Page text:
Zaire on Tuesday sharply criticised Washington's decision not to send combat troops to the region, accusing it of working with Rwanda to block an international force. "The whole world, with few exceptions, finds itself under the boot of the Yankees," Information Minister Boguo Makeli told AFP. "Zaire would prefer to disappear from the world map with dignity and honour than accept the dictates of this great power of shame and injustice." The USA had said earlier it would not sent a combat force to the region, but was prepared to provide less than 1,000 troops in a supporting logistics role. Meanwhile, two US military cargo planes headed for Africa on Tuesday carrying equipment for an air bridge to ferry supplies for returning Rwandan refugees. Pentagon spokeswoman Nancy Burt said the planes would go to Kigali and Mombasa, and a third plane was due to fly to Entebbe.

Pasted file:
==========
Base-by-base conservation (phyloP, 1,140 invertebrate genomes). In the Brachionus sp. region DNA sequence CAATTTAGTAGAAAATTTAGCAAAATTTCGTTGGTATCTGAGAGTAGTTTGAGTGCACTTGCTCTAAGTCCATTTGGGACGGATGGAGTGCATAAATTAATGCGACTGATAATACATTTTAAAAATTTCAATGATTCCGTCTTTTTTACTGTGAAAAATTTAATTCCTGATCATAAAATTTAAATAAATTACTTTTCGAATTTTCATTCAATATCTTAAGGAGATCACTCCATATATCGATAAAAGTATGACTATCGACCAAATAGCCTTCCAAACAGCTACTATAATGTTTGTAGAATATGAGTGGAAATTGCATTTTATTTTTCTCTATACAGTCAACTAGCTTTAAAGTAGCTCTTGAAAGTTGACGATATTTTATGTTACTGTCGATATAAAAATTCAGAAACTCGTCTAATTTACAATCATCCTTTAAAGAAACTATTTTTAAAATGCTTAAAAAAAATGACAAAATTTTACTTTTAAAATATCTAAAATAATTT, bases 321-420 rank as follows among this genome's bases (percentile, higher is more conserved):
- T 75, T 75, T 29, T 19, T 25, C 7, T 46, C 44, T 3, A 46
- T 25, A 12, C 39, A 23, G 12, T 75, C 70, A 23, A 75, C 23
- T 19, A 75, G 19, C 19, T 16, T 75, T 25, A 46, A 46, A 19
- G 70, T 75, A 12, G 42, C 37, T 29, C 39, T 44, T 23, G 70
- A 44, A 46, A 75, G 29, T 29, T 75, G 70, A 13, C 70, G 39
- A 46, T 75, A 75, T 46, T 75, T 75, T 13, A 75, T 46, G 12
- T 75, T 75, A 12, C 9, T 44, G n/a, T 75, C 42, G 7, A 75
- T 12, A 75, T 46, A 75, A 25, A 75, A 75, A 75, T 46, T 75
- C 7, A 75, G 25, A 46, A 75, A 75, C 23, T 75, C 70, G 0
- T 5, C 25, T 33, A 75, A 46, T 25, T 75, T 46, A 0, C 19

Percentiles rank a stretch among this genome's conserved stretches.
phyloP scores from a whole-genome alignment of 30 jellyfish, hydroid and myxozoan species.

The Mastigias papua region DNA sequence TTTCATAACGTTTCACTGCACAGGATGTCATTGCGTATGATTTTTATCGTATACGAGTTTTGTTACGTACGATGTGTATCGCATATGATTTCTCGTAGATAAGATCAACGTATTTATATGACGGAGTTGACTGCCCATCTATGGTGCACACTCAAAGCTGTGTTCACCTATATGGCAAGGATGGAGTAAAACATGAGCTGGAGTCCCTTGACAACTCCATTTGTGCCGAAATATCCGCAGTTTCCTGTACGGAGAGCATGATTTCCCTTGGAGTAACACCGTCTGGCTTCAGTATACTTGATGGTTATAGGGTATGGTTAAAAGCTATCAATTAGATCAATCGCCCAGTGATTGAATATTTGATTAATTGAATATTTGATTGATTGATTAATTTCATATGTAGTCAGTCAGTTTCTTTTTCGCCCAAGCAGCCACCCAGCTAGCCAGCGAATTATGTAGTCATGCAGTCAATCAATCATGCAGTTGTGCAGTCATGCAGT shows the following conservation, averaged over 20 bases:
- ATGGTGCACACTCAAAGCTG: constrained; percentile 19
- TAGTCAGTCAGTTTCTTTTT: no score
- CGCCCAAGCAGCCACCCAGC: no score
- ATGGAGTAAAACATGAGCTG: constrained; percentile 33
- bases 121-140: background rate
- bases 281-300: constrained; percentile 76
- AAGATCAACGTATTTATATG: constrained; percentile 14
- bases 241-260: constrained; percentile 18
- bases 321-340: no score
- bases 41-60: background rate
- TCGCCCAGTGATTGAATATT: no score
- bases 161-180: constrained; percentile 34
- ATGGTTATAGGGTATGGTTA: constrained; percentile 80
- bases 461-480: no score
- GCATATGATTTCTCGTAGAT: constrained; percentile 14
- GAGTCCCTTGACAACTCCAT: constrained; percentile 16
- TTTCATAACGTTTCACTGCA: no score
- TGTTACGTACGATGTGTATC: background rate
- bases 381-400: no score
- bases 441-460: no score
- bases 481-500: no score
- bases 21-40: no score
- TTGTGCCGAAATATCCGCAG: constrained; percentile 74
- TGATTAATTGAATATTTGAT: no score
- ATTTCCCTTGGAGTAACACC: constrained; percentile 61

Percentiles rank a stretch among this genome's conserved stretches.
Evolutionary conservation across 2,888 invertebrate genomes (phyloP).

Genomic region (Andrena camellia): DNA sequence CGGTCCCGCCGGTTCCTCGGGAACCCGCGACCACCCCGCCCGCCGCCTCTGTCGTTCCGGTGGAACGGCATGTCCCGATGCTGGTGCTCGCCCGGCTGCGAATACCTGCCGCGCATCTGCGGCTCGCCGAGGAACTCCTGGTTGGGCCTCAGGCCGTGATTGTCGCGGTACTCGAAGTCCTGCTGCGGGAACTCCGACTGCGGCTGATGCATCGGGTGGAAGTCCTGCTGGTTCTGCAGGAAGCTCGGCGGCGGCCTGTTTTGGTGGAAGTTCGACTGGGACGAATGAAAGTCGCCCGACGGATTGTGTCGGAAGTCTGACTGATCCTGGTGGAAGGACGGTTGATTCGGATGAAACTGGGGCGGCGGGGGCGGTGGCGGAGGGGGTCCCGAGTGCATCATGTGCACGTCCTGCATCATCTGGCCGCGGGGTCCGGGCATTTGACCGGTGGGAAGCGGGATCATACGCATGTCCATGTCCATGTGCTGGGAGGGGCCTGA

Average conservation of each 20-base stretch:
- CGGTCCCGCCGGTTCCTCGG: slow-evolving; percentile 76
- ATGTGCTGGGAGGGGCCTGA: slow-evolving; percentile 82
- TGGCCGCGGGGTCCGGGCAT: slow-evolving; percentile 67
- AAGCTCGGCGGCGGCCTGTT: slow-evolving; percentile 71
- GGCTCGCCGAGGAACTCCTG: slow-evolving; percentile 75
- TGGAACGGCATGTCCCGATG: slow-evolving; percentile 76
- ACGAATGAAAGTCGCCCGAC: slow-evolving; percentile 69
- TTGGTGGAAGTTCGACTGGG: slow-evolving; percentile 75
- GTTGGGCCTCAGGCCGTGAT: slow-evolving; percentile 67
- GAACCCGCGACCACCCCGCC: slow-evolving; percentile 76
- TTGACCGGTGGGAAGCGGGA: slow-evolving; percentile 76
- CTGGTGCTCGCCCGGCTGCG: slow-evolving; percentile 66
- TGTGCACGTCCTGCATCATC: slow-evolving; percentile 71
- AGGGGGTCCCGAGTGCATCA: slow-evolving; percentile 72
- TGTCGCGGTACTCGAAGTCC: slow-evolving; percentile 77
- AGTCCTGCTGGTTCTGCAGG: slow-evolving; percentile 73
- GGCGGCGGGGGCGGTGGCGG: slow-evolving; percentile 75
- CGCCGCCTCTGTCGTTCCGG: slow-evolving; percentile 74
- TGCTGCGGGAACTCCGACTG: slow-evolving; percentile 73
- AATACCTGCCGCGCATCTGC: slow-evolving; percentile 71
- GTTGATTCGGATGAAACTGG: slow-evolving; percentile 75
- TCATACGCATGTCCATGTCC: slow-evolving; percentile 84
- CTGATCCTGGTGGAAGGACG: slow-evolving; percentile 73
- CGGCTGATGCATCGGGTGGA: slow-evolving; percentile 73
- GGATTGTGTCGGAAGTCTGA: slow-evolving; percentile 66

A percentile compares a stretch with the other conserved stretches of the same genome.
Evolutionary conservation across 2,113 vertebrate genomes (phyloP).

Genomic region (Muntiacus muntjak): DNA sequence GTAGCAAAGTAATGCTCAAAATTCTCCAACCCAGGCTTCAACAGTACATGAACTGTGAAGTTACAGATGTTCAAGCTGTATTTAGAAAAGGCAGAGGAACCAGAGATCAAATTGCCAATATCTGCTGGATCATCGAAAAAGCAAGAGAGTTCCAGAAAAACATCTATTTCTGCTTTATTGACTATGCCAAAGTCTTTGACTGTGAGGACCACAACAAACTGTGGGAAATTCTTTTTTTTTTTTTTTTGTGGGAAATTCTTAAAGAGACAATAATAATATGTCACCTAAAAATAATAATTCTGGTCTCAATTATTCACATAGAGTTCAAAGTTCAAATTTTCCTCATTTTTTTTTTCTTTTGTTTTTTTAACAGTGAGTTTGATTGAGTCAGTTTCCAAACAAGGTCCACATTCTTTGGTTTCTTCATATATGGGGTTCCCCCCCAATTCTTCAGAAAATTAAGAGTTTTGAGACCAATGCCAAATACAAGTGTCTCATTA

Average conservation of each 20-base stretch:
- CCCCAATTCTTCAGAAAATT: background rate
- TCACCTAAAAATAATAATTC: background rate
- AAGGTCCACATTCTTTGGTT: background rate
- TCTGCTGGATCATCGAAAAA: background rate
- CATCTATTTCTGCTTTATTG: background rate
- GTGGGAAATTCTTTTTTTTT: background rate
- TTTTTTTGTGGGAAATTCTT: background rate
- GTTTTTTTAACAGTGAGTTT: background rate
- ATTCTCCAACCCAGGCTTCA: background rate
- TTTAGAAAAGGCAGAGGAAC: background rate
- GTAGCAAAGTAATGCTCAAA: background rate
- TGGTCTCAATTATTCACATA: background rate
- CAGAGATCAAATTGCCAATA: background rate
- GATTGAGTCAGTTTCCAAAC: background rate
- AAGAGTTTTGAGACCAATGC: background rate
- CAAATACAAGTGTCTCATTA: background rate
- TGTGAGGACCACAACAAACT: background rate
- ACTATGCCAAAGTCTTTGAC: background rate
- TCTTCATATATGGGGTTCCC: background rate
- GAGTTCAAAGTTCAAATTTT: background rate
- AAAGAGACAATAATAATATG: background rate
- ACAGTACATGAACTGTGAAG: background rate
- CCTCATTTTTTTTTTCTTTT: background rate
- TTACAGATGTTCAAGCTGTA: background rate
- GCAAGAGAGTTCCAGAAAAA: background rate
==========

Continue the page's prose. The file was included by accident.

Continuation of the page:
The French minister for emergency humanitarian action Xavier Emmanuelli arrived in Kisangani on Tuesday, ahead of today's planned departure from the town of an aid convoy for areas further southeast. The convoy, organised by NGOs, was due to arrive in the towns of Lubutu and Walikale where tens of thousands of refugees are believed to be hiding out in the hilly and jungle terrain. AFP said the drivers would all be local, and the convoy would be escorted by the Zairean army. Red Cross volunteers meanwhile began removing bodies from the deserted camps of Mugunga and Sake on Tuesday. At least 166 people have so far been buried in a mass grave in Mugunga. An NGO with a contact in Kalemie, south of Uvira, told IRIN the area was calm. Several thousand displaced people and refugees were in the town and a few were believed to be outside. All required food and shelter.